1793 Johann Baptist Jenger an Austrian composer, musician, secretary of the Steiermärkischen Musikvereins and member of the board of the Gesellschaft der Musikfreunde in Vienna.
1795 Leopold Jansa a Bohemian violinist, composer, and teacher.
1796 Laurent-Joseph-Marius Imbert a French missionary bishop in Asia. Most notable among the Koreans, he was executed in the Kingdom of Joseon for his Catholic faith, and has been canonized by the Catholic Church
1796 Julius Friedrich Heinrich Abegg a German criminalist.
1799 Joshua Baker the 22nd Governor of Louisiana during Reconstruction.
1809 Jean-Hippolyte Flandrin a 19th-century French painter. His celebrated 1836 work Jeune Homme Nu Assis au Bord de la Mer is in the Louvre
1813 Cezar Bolliac a Wallachian and Romanian radical political figure, amateur archaeologist, journalist and Romantic poet.
1814 Gertrudis Gómez de Avellaneda a 19th-century Cuban-born Spanish writer.
1817 Louis Ferdinand Alfred Maury a French scholar and physician, important because his ideas about the interpretation of dreams and the effect of external stimuli on dreams pre-dated those of Sigmund Freud. He is mentioned by Freud in The Interpretation of Dreams, and by Sebastian Faulks in Human Traces. He coined the term hypnagogic hallucination and reported a dream that famously inspired Salvador Dalí's painting Dream Caused by the Flight of a Bee Around a Pomegranate a Second Before Awakening. Alfred Maury was contemporary with Hervey de Saint Denys and the two dream researchers were in disagreement with each other
1818 Don Carlos Buell a United States Army officer who fought in the Seminole War, the Mexican-American War, and the American Civil War. Buell led Union armies in two great Civil War battles—Shiloh and Perryville. The nation was angry at his failure to defeat the outnumbered Confederates after Perryville, or to secure East Tennessee. Historians concur that he was brave and industrious, and a master of logistics, but was too cautious and too rigid to meet the great challenges he faced in 1862. Buell was relieved of field command in late 1862 and made no more significant military contributions
1821 Aleksey Pisemsky a Russian novelist and dramatist who was regarded as an equal of Ivan Turgenev and Fyodor Dostoyevsky in the late 1850s, but whose reputation suffered a spectacular decline after his fall-out with Sovremennik magazine in the early 1860s. A realistic playwright, along with Aleksandr Ostrovsky he was responsible for the first dramatization of ordinary people in the history of Russian theatre. D.S. Mirsky said: "Pisemsky's great narrative gift and exceptionally strong grip on reality make him one of the best Russian novelists."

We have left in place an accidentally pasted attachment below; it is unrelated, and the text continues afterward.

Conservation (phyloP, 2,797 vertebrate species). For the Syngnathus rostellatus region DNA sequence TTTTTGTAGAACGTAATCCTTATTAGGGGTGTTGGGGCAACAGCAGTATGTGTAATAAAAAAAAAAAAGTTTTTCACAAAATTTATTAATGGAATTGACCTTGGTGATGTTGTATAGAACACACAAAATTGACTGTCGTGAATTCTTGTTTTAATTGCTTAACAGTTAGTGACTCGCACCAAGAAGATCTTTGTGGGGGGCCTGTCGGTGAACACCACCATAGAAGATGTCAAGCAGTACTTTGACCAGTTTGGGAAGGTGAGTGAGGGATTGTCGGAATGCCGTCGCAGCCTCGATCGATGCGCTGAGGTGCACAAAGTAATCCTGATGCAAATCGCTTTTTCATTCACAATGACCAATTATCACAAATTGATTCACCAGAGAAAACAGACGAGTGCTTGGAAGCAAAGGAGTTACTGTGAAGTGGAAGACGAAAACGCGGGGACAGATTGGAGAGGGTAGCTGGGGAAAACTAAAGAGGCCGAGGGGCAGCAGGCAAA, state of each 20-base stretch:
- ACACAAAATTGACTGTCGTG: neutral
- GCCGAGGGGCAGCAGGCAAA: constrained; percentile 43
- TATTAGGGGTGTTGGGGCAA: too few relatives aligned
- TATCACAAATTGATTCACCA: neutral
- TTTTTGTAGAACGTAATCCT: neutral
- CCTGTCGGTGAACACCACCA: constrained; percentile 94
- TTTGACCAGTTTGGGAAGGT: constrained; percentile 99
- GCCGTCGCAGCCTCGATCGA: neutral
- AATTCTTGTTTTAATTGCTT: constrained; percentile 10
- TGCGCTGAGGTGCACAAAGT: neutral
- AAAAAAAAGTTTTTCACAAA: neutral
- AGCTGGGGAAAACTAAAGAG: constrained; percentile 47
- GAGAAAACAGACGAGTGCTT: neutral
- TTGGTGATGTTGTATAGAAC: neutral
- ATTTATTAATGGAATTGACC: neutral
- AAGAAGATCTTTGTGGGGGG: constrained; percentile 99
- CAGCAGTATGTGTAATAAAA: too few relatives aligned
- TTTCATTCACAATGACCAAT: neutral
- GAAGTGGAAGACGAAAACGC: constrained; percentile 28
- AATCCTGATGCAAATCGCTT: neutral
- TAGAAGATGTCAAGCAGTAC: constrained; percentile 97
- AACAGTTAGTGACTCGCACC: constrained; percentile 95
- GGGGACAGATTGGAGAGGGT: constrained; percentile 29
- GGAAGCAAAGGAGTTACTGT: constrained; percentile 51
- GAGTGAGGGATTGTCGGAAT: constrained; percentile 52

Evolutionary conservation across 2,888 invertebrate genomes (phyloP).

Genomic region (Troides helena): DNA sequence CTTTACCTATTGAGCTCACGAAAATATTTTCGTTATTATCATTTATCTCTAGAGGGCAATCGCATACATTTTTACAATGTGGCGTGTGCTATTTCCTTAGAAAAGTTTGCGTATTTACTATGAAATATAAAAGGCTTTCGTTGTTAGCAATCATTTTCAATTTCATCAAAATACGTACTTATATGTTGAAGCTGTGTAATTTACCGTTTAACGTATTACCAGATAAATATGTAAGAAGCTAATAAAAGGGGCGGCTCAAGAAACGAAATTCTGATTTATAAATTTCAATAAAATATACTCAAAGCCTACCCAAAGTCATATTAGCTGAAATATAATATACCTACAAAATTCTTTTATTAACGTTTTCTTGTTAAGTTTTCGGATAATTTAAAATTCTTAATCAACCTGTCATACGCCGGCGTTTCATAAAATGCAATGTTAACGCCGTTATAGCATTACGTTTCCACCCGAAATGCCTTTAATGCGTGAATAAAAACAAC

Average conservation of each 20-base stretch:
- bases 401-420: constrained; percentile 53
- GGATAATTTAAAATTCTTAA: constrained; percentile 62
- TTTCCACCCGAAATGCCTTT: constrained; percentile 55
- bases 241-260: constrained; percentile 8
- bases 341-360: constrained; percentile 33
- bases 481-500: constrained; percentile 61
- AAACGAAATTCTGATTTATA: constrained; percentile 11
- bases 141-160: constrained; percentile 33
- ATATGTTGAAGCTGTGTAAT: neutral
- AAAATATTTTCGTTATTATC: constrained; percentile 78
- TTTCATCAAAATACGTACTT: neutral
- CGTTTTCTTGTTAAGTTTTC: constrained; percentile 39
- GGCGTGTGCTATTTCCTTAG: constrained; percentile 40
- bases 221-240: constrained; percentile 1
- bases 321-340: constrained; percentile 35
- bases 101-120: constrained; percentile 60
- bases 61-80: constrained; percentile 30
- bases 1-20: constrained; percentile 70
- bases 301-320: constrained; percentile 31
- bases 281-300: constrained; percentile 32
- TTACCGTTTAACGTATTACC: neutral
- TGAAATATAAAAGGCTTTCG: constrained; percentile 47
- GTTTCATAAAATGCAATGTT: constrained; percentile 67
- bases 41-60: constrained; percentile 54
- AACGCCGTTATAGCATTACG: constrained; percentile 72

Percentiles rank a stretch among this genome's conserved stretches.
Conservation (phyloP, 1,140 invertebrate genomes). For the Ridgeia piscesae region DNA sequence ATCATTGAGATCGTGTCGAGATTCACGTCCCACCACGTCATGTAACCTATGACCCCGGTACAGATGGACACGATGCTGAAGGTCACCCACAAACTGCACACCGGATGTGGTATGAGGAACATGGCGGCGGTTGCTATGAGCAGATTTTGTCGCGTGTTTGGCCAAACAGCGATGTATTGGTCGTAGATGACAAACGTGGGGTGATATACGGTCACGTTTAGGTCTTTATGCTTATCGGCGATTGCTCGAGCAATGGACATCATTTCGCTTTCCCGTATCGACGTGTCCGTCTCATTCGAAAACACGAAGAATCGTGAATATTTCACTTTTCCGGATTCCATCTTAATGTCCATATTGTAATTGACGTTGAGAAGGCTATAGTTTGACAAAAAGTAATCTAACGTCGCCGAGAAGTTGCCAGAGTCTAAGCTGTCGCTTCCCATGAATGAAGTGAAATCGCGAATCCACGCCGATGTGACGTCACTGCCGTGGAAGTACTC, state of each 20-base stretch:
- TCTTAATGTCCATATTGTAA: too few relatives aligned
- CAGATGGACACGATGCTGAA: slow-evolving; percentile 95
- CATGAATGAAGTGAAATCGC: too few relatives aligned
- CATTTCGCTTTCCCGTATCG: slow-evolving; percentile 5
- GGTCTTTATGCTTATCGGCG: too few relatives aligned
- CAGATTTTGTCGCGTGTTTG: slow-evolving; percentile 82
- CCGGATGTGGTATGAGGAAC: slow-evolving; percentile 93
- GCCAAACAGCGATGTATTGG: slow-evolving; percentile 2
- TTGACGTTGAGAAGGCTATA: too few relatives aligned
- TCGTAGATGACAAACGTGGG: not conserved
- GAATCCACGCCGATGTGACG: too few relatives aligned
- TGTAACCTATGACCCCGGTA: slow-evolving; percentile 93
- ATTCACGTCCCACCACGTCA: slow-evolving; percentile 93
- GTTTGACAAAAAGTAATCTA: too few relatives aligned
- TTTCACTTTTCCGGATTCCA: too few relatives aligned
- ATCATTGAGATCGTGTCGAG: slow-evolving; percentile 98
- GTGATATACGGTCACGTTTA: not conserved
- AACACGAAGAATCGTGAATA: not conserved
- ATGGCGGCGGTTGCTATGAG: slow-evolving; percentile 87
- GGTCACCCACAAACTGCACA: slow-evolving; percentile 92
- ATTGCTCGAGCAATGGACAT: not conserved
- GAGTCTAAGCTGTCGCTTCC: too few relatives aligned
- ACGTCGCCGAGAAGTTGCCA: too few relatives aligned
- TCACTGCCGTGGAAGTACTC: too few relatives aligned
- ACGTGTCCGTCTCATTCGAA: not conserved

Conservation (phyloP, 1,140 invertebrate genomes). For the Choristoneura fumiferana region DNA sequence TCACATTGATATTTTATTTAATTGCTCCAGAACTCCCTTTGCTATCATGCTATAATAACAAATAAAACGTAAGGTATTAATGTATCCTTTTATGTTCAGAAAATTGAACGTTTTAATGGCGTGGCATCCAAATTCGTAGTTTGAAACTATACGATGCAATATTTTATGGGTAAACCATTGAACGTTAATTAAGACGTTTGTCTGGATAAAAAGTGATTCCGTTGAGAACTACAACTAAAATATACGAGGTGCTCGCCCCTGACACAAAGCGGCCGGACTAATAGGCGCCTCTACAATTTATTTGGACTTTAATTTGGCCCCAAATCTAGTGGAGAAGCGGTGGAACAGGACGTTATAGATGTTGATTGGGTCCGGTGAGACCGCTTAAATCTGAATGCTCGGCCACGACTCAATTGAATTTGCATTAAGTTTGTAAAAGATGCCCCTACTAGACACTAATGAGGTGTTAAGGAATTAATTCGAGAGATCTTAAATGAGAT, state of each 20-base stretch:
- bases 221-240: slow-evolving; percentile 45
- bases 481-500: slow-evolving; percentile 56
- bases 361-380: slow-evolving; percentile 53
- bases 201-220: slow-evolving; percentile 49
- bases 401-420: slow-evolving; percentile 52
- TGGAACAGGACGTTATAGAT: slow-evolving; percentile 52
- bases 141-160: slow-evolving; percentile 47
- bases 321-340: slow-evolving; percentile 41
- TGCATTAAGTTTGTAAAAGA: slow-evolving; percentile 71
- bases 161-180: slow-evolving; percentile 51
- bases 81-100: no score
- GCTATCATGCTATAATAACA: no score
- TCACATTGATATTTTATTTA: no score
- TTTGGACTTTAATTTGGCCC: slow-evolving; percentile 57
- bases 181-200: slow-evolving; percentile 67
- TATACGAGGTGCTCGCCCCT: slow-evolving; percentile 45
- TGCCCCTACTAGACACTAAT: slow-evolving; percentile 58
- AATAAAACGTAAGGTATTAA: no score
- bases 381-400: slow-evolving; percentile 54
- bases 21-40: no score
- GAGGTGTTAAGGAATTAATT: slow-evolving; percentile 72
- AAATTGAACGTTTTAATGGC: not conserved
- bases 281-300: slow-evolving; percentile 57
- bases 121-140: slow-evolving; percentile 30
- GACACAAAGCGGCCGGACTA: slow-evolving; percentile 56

1822 Ivan Makarov a Russian portrait painter.
1823 Schuyler Colfax a United States Representative from Indiana , Speaker of the House of Representatives , and the 17th Vice President of the United States. To date, he is one of only two Americans to have served as both House speaker and vice president
1824 Zygmunt Miłkowski Polish romantic writer and politician who struggled for independence of Poland as leader of Polish Union. He became a member of the Serbian Learned Society in 1869, the society which preceded the Serbian Academy of Sciences and Arts
1825 Theodor Bilharz a German physician and an important pioneer in the field of parasitology.
1825 Edward Lloyd Thomas a Confederate infantry general during the American Civil War from the state of Georgia. He was an uncle to famed American Old West lawman Heck Thomas who helped bring down the Doolin Dalton Gang
1826 Ludwig Minkus an Austrian composer of ballet music, a violin virtuoso and teacher.
1829 N. R. Pogson an English astronomer.
1831 Wilhelm Sauer a Prussian pipe organ builder. One of the famous organ builders, Sauer and his firm built over 1,100 organs during his lifetime, amongst them the organs at Bremen Cathedral, Jerusalem's Church, and Berlin Cathedral, which is considered to be "his final great masterpiece"
1832 Ōki Takatō a Japanese statesman during the early Meiji period. He was Governor of Tokyo in 1868 and a member of the Privy Council in 1889
1833 Carl Friedrich Otto Westphal a German neurologist and psychiatrist from Berlin. He was the son of Otto Carl Friedrich Westphal and Karoline Friederike Heine and the father of Alexander Carl Otto Westphal. He was married to Klara, daughter of the banker Alexander Mendelssohn
1833 Franz Bendel a German Bohemian pianist and composer.
1834 Julius Reubke a German composer, pianist and organist. In his short life — he died at the age of 24 — he composed the Sonata on the 94th Psalm, in C minor, which was and still is considered one of the greatest organ works in the repertoire